It’s Sunday evening, and I’ve been in studying in Earl Gregg Swem Library for hours. After re-reading the same line in a textbook six times, I realize I need to take a study break for dinner. Instead of collecting all of my books, dragging them all the way to the Sadler Center, and then having to seek out a new study spot in Swem upon returning, I simply leave the books where they are. I am confident they won’t be moved or stolen for the next hour.
Recently, there has been a lot of discussion about both the security of students and their possessions at the College of William and Mary. There have been many claims made for and against both the police at the College and the Williamsburg Police Department. To ensure both personal safety and the safety of personal property, our greatest asset as students at the College is an active police force.
In an idealistic world, there would be no point in having a police force at the College at all because there would be no crime. Of course, this will never happen. Recently, a brick was thrown through the back windshield of my friend’s car. While no one has stepped forward to claim responsibility and my friend is financially responsible for the damage, the police handled the situation quickly — seeking out my friend to inform her of the damage. Whether or not we have an honor code in place, vandalism does occur in the form of cheating and stealing across campus. Most students at the College do not break the Honor Code and respect the possessions of their peers — ensuring the safety of my study materials at Swem. There are, however, those isolated instances in which personal belongings are destroyed or go missing. In these cases, the students affected rely heavily on the campus police to resolve the issue.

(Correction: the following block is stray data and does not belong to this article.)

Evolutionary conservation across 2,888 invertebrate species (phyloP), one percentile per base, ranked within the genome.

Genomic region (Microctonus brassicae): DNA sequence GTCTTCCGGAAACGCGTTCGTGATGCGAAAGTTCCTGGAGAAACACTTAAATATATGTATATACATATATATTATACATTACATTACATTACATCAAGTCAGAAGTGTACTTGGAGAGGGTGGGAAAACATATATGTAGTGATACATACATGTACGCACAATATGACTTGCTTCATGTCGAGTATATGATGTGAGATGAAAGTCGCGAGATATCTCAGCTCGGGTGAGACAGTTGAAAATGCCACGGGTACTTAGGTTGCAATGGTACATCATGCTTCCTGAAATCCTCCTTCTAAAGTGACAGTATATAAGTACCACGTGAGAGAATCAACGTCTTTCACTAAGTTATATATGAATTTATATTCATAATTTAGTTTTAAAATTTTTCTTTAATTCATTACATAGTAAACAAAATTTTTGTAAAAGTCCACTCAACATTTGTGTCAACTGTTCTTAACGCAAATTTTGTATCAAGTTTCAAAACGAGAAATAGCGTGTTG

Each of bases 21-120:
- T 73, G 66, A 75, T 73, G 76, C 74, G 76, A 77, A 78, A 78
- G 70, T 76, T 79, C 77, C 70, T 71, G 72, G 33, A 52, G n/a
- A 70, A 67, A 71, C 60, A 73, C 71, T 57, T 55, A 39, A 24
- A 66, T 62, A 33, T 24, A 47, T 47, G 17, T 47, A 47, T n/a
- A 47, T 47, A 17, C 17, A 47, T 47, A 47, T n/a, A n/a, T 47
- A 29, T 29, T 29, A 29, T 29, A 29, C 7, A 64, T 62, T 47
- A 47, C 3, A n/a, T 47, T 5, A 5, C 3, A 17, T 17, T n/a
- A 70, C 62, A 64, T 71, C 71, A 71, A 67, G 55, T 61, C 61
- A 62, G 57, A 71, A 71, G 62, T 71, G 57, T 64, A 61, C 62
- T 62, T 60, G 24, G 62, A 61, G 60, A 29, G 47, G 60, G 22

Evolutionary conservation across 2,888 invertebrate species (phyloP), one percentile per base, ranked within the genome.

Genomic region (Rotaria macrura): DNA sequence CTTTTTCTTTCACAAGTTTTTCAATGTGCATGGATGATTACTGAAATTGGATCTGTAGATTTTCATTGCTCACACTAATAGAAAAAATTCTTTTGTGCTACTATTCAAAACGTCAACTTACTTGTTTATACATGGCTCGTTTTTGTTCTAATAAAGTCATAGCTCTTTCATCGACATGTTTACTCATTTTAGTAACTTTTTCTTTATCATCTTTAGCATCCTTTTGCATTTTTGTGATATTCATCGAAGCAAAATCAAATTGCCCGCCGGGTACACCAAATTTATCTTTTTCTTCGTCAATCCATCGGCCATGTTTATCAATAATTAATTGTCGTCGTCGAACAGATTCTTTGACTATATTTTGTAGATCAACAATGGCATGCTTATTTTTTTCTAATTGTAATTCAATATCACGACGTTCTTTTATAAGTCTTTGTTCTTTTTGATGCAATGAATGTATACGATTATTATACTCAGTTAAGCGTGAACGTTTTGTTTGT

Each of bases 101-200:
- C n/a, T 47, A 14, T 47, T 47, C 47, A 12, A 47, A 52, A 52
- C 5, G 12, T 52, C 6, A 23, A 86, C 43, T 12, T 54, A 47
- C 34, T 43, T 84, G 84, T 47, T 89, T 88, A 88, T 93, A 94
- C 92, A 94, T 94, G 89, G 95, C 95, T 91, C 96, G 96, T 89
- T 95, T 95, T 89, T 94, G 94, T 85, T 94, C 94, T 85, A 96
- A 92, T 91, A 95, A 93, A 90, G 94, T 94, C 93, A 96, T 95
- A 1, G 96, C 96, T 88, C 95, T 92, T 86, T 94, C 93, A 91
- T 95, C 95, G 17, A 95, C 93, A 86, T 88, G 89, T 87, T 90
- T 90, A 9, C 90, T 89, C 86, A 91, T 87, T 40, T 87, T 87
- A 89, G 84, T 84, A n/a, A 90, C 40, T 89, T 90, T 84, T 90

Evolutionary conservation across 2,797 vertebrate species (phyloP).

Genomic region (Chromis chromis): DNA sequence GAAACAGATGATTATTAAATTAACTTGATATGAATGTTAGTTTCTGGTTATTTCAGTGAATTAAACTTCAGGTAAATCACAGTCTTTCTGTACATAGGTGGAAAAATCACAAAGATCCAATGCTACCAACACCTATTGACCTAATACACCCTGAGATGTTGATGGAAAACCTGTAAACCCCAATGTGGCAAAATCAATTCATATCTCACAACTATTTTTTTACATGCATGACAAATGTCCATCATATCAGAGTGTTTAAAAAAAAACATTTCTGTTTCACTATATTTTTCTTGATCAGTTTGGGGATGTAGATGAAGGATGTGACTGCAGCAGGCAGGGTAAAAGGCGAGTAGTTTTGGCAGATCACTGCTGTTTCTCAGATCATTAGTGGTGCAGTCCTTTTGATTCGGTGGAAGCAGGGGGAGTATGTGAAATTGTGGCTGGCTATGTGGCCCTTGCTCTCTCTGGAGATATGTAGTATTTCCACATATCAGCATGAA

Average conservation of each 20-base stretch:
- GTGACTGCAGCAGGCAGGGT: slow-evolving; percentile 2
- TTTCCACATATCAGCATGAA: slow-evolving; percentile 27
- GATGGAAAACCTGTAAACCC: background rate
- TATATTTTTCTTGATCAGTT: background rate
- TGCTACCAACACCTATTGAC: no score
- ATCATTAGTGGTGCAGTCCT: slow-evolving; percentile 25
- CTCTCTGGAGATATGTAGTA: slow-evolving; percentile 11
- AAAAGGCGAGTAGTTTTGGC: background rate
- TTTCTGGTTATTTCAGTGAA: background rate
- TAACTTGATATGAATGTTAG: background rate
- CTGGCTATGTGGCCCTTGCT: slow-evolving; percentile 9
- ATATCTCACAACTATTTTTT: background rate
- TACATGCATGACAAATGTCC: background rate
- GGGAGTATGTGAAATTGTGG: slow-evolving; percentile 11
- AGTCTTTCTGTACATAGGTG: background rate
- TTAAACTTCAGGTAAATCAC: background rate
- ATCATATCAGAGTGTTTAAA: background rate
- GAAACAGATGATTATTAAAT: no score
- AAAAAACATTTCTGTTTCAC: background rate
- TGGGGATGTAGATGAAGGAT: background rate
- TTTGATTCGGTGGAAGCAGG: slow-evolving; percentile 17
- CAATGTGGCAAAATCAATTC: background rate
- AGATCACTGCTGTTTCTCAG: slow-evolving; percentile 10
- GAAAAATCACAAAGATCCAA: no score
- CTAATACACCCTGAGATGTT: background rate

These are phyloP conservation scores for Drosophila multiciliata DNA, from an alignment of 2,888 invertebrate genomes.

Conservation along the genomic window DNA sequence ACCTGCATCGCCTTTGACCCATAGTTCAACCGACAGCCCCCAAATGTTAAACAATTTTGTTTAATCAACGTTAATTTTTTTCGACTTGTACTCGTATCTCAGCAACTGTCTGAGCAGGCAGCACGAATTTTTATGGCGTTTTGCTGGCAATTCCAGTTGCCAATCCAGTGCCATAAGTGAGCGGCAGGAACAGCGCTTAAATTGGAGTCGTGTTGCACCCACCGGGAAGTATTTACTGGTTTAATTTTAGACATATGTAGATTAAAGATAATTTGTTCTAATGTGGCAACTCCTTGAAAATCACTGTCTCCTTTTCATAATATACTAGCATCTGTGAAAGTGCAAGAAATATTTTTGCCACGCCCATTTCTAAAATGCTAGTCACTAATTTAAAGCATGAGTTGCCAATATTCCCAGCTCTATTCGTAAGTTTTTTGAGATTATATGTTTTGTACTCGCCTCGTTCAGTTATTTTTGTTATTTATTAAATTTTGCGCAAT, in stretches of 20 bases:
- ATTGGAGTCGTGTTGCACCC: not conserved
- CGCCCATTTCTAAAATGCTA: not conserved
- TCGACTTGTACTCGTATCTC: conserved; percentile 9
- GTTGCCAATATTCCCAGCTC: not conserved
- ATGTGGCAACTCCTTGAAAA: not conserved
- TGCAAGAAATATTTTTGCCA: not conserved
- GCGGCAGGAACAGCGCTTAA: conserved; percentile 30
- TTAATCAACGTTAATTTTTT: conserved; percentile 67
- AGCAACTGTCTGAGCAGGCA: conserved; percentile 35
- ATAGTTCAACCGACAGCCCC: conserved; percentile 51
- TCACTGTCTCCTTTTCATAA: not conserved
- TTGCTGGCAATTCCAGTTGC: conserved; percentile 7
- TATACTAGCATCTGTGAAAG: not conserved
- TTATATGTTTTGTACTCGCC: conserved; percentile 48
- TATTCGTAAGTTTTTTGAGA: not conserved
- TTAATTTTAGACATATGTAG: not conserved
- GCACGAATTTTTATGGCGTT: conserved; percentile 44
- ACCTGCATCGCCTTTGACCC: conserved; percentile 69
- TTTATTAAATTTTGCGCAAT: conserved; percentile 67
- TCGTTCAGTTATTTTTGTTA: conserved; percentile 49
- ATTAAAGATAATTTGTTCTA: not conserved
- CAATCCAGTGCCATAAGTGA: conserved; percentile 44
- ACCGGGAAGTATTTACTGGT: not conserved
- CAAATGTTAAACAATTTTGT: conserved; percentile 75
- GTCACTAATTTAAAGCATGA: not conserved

The police are not just responsible for protecting the private property of students at the College, however. The safety of students is frequently called into question — usually because of some lapse of judgment on weekend nights. Many students complain about alcohol regulations and arrests made when students are drunk in public. After personally witnessing a friend being taken to the hospital for alcohol poisoning very early in my college career, I understand and respect the fact that the College administration and police force does so much to prevent binge drinking on campus. If a police officer is simply able to give a student a warning for being drunk in public, the student is less likely to engage in similar behavior in the future, which could ultimately save that student’s life.
Whether or not students think that having a police force on campus that is so actively involved is fair, they must admit that the police are necessary to provide security for both our peers and our property. As a student, I know that I personally feel safer and worry less about my belongings knowing that there is a police force to protect students.